PLANS to convert Arthur Hill Swimming Pool into 15 flats for key workers have been approved.

Reading Borough Council says the one and two bedroom flats will be affordable, as they will all be rented out at 80 per cent of market value.

Campaigners have been calling for the pool to be reopened since it was shut in 2016, but the council’s Planning Applications Committee approved plans to covert the building into a block of flats, during a meeting on January 23.

In 2016, the council said it had become too expensive to run the dilapidated pool, which opened in 1911, and promised to build a replacement in East Reading within four years.

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Cllr John Ennis, lead member for housing, said: “It’s part of the fabric of what we do as a council – build affordable housing for key workers.

“Instead of clapping, we’ve all felt the need to actually support our key workers, such as health workers, teachers and social workers.”

The Labour councillor also said all of the homes will be built to a high standard and the “historical frontage” of the pool will be retained.

Cllr Karen Rowland (Labour) said: “The campaign that had been waged wished to save something that wasn’t salvageable.

“The cost of repairs and everything else led us to look at a new future.”

But Cllr Josh Williams (Green Party) pointed out the council has still not opened a replacement pool in East Reading – more than four years after Arthur Hill Swimming Pool was closed.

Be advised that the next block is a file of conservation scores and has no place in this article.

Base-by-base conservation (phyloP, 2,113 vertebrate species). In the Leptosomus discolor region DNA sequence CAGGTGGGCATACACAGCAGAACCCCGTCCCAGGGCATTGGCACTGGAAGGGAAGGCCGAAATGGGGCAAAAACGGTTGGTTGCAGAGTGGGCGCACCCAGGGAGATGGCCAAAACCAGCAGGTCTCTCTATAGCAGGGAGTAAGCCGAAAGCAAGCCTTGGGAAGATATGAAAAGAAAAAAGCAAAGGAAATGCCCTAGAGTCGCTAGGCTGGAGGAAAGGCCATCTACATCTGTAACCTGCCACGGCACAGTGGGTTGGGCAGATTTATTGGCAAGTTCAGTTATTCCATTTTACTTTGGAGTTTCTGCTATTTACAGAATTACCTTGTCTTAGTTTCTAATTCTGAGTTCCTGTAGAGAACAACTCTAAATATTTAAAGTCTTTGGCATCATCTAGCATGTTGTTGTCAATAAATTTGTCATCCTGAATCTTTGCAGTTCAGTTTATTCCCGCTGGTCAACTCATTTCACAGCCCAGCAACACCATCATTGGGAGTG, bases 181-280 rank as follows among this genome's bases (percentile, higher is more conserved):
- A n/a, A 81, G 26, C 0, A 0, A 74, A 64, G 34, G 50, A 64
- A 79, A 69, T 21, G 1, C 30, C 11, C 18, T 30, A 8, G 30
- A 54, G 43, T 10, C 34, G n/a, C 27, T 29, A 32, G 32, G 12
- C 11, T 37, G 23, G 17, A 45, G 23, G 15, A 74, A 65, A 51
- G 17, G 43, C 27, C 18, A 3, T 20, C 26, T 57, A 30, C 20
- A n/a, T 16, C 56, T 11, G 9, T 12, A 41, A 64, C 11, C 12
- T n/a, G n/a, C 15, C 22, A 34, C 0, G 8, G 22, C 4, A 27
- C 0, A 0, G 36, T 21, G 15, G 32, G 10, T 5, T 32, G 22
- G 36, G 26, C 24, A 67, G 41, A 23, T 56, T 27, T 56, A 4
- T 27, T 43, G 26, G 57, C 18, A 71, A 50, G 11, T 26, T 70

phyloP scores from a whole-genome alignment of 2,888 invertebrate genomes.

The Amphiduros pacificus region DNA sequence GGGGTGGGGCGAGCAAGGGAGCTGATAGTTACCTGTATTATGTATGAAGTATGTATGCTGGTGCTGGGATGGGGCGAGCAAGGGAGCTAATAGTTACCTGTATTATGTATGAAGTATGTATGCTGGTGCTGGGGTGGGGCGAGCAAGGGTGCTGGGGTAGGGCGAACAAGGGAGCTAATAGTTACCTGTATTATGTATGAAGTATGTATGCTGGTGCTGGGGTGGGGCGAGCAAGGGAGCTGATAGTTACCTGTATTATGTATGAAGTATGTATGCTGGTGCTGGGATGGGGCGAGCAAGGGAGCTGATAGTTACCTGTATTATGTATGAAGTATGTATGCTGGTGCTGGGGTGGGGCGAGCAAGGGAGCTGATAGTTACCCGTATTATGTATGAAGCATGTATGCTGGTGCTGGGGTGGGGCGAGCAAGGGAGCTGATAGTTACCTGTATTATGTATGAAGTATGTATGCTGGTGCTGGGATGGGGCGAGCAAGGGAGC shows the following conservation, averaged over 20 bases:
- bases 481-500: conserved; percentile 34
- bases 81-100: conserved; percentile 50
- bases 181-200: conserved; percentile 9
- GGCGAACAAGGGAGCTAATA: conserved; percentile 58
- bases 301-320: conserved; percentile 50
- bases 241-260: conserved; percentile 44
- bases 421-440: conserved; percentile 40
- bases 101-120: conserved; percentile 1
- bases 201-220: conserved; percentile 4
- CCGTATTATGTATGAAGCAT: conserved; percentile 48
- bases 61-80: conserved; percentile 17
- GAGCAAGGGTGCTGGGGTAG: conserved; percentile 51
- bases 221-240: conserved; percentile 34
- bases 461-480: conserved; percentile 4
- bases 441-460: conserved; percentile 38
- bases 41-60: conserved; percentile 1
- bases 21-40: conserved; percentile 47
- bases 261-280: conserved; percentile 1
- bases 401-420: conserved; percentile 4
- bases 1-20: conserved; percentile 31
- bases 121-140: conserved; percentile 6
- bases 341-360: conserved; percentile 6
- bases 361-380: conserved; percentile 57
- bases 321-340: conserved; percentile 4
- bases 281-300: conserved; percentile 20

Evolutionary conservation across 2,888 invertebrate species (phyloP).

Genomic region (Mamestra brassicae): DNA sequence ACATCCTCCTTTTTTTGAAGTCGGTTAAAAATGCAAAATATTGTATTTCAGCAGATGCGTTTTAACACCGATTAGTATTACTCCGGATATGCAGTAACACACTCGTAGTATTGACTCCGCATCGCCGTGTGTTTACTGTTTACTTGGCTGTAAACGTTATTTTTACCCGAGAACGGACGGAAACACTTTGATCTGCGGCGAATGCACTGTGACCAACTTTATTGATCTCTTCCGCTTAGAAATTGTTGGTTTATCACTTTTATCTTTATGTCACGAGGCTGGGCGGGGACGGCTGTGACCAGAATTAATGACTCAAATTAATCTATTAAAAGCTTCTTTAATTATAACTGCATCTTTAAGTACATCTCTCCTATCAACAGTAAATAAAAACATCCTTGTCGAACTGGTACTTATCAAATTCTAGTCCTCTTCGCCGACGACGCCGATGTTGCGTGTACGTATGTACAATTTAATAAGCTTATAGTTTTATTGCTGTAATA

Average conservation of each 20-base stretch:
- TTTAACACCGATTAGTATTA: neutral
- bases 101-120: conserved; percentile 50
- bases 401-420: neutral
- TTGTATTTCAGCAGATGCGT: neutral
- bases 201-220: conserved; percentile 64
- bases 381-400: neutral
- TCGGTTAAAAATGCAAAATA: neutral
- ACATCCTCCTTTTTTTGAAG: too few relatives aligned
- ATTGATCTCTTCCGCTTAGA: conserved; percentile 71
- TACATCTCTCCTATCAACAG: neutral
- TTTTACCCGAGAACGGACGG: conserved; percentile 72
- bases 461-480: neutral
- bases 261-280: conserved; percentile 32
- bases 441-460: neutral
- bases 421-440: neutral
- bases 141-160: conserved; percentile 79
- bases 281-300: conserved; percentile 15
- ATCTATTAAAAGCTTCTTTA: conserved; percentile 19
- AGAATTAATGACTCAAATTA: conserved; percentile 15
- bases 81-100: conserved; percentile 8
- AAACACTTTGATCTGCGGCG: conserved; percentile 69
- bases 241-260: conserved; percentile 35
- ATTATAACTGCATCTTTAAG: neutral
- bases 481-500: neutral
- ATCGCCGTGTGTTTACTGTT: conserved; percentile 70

The council is hoping plans to build a six-lane community pool at Palmer Park and an eight-lane competition pool at Rivermead will be approved in March.

Cllr Williams said: “The council has proposed to rely on a private company to build the pool. A company called GLL (Greenwich Leisure Limited).

“We read at the weekend it is talking about closing swimming pools up and down the country. It’s a company that, sadly, might look very different when we emerge from Covid.”

In August 2020, the council provided GLL with a £410,000 bailout, to ensure the company could continue to run Rivermead during the Covid-19 pandemic.

Mr Williams also said that six of the new flats will be 51.2 sqm, when government guidance states the minimum size should for flats should be 51.5 sqm.

“What a way to thank a hero with very literally the smallest flat the law will allow,” he said.